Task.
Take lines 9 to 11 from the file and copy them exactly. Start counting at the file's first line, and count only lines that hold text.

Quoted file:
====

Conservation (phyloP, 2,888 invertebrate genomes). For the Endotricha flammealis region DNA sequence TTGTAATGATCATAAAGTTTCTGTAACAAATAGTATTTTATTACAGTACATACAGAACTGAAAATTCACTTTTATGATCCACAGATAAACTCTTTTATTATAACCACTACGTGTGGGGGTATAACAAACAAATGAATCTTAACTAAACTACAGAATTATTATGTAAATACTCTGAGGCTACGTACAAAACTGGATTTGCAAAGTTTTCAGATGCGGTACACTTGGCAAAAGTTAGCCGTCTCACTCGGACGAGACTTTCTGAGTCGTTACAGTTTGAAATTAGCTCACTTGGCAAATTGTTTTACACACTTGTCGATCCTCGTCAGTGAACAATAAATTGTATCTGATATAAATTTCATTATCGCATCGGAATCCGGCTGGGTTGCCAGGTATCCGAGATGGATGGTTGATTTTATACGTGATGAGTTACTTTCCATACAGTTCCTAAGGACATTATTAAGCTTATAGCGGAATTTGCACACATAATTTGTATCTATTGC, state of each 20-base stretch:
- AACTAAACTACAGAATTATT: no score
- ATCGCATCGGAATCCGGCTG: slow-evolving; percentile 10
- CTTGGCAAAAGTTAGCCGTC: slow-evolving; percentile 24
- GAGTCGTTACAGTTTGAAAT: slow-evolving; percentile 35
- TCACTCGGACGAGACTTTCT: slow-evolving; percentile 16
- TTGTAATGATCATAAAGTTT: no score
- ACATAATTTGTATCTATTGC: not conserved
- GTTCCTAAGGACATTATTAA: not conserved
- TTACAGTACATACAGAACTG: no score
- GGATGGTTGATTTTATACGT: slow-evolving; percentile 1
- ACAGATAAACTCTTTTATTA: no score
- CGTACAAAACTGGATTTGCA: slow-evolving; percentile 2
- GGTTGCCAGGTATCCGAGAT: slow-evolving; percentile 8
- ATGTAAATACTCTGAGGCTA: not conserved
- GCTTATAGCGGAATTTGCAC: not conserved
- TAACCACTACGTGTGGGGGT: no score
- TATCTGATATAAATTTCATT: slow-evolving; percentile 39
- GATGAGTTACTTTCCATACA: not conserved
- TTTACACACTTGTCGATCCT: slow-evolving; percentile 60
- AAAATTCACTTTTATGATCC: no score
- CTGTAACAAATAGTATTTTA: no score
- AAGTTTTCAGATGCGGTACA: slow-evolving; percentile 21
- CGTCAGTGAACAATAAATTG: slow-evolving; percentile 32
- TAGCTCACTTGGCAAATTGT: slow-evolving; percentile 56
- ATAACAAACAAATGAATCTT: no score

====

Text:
- GTTCCTAAGGACATTATTAA: not conserved
- TTACAGTACATACAGAACTG: no score
- GGATGGTTGATTTTATACGT: slow-evolving; percentile 1